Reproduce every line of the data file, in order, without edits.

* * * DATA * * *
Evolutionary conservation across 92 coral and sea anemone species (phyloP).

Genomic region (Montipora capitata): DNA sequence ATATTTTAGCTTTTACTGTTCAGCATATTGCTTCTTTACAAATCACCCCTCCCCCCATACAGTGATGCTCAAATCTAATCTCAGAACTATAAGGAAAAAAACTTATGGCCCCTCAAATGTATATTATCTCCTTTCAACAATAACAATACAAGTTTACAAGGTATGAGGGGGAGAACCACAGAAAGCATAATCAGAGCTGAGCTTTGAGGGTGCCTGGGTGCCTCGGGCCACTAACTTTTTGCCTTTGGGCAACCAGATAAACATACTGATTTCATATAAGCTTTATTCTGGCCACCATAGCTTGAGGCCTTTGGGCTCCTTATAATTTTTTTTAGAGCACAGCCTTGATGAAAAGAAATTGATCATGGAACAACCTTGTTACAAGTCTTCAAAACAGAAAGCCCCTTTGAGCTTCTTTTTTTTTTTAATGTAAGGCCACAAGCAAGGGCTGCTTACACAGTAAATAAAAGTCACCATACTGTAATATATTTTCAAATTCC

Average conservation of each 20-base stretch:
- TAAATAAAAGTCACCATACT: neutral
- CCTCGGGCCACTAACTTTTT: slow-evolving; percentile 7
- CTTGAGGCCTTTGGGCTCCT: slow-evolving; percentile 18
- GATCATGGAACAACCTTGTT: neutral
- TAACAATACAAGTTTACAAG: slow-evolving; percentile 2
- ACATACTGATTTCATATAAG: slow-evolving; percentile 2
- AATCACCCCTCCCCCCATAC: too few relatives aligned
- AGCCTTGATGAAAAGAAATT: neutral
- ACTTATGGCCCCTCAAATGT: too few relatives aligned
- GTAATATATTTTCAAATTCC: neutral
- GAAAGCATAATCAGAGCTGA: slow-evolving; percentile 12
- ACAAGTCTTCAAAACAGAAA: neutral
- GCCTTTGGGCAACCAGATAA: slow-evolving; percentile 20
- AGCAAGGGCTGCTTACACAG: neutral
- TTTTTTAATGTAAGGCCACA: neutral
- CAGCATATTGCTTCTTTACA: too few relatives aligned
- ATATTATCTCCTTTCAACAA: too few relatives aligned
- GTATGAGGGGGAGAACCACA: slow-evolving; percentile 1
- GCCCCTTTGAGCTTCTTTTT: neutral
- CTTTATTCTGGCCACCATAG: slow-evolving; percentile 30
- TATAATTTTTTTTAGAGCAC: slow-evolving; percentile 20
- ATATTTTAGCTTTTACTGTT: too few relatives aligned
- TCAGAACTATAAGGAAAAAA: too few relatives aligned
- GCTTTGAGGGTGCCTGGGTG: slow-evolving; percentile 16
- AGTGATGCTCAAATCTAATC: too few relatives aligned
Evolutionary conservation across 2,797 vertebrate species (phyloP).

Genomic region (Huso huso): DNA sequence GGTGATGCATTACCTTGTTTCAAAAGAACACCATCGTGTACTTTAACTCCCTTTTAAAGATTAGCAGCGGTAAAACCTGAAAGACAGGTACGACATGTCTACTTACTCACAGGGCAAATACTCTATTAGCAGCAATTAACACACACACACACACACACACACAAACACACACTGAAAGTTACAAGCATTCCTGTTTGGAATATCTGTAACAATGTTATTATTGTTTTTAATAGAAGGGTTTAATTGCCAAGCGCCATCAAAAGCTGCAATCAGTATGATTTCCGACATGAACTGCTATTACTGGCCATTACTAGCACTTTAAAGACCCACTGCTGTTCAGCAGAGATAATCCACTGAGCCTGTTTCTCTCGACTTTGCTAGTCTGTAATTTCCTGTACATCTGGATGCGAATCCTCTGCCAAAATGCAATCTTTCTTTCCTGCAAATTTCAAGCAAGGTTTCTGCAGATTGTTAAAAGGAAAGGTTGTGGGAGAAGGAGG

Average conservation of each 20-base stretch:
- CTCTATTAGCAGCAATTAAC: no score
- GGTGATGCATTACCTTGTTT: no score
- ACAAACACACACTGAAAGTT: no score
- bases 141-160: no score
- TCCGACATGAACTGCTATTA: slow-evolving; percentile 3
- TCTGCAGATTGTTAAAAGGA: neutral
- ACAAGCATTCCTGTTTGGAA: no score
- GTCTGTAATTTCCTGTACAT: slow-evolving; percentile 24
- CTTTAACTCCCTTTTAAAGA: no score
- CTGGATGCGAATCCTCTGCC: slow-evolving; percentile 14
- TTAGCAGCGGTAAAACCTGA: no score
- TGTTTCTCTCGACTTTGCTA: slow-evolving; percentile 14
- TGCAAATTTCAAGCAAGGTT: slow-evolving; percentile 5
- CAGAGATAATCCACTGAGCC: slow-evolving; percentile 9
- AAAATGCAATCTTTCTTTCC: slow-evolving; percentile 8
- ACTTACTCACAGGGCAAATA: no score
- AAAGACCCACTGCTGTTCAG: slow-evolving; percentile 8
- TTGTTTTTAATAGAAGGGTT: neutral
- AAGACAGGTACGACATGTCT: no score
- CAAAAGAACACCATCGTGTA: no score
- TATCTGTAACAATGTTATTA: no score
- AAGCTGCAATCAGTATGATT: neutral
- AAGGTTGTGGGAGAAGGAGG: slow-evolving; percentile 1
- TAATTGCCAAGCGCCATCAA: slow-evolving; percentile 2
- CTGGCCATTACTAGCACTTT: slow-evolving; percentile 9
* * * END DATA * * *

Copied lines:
Evolutionary conservation across 92 coral and sea anemone species (phyloP).

Genomic region (Montipora capitata): DNA sequence ATATTTTAGCTTTTACTGTTCAGCATATTGCTTCTTTACAAATCACCCCTCCCCCCATACAGTGATGCTCAAATCTAATCTCAGAACTATAAGGAAAAAAACTTATGGCCCCTCAAATGTATATTATCTCCTTTCAACAATAACAATACAAGTTTACAAGGTATGAGGGGGAGAACCACAGAAAGCATAATCAGAGCTGAGCTTTGAGGGTGCCTGGGTGCCTCGGGCCACTAACTTTTTGCCTTTGGGCAACCAGATAAACATACTGATTTCATATAAGCTTTATTCTGGCCACCATAGCTTGAGGCCTTTGGGCTCCTTATAATTTTTTTTAGAGCACAGCCTTGATGAAAAGAAATTGATCATGGAACAACCTTGTTACAAGTCTTCAAAACAGAAAGCCCCTTTGAGCTTCTTTTTTTTTTTAATGTAAGGCCACAAGCAAGGGCTGCTTACACAGTAAATAAAAGTCACCATACTGTAATATATTTTCAAATTCC

Average conservation of each 20-base stretch:
- TAAATAAAAGTCACCATACT: neutral
- CCTCGGGCCACTAACTTTTT: slow-evolving; percentile 7
- CTTGAGGCCTTTGGGCTCCT: slow-evolving; percentile 18
- GATCATGGAACAACCTTGTT: neutral
- TAACAATACAAGTTTACAAG: slow-evolving; percentile 2
- ACATACTGATTTCATATAAG: slow-evolving; percentile 2
- AATCACCCCTCCCCCCATAC: too few relatives aligned
- AGCCTTGATGAAAAGAAATT: neutral
- ACTTATGGCCCCTCAAATGT: too few relatives aligned
- GTAATATATTTTCAAATTCC: neutral
- GAAAGCATAATCAGAGCTGA: slow-evolving; percentile 12
- ACAAGTCTTCAAAACAGAAA: neutral
- GCCTTTGGGCAACCAGATAA: slow-evolving; percentile 20
- AGCAAGGGCTGCTTACACAG: neutral
- TTTTTTAATGTAAGGCCACA: neutral
- CAGCATATTGCTTCTTTACA: too few relatives aligned
- ATATTATCTCCTTTCAACAA: too few relatives aligned
- GTATGAGGGGGAGAACCACA: slow-evolving; percentile 1
- GCCCCTTTGAGCTTCTTTTT: neutral
- CTTTATTCTGGCCACCATAG: slow-evolving; percentile 30
- TATAATTTTTTTTAGAGCAC: slow-evolving; percentile 20
- ATATTTTAGCTTTTACTGTT: too few relatives aligned
- TCAGAACTATAAGGAAAAAA: too few relatives aligned
- GCTTTGAGGGTGCCTGGGTG: slow-evolving; percentile 16
- AGTGATGCTCAAATCTAATC: too few relatives aligned
Evolutionary conservation across 2,797 vertebrate species (phyloP).

Genomic region (Huso huso): DNA sequence GGTGATGCATTACCTTGTTTCAAAAGAACACCATCGTGTACTTTAACTCCCTTTTAAAGATTAGCAGCGGTAAAACCTGAAAGACAGGTACGACATGTCTACTTACTCACAGGGCAAATACTCTATTAGCAGCAATTAACACACACACACACACACACACACAAACACACACTGAAAGTTACAAGCATTCCTGTTTGGAATATCTGTAACAATGTTATTATTGTTTTTAATAGAAGGGTTTAATTGCCAAGCGCCATCAAAAGCTGCAATCAGTATGATTTCCGACATGAACTGCTATTACTGGCCATTACTAGCACTTTAAAGACCCACTGCTGTTCAGCAGAGATAATCCACTGAGCCTGTTTCTCTCGACTTTGCTAGTCTGTAATTTCCTGTACATCTGGATGCGAATCCTCTGCCAAAATGCAATCTTTCTTTCCTGCAAATTTCAAGCAAGGTTTCTGCAGATTGTTAAAAGGAAAGGTTGTGGGAGAAGGAGG

Average conservation of each 20-base stretch:
- CTCTATTAGCAGCAATTAAC: no score
- GGTGATGCATTACCTTGTTT: no score
- ACAAACACACACTGAAAGTT: no score
- bases 141-160: no score
- TCCGACATGAACTGCTATTA: slow-evolving; percentile 3
- TCTGCAGATTGTTAAAAGGA: neutral
- ACAAGCATTCCTGTTTGGAA: no score
- GTCTGTAATTTCCTGTACAT: slow-evolving; percentile 24
- CTTTAACTCCCTTTTAAAGA: no score
- CTGGATGCGAATCCTCTGCC: slow-evolving; percentile 14
- TTAGCAGCGGTAAAACCTGA: no score
- TGTTTCTCTCGACTTTGCTA: slow-evolving; percentile 14
- TGCAAATTTCAAGCAAGGTT: slow-evolving; percentile 5
- CAGAGATAATCCACTGAGCC: slow-evolving; percentile 9
- AAAATGCAATCTTTCTTTCC: slow-evolving; percentile 8
- ACTTACTCACAGGGCAAATA: no score
- AAAGACCCACTGCTGTTCAG: slow-evolving; percentile 8
- TTGTTTTTAATAGAAGGGTT: neutral
- AAGACAGGTACGACATGTCT: no score
- CAAAAGAACACCATCGTGTA: no score
- TATCTGTAACAATGTTATTA: no score
- AAGCTGCAATCAGTATGATT: neutral
- AAGGTTGTGGGAGAAGGAGG: slow-evolving; percentile 1
- TAATTGCCAAGCGCCATCAA: slow-evolving; percentile 2
- CTGGCCATTACTAGCACTTT: slow-evolving; percentile 9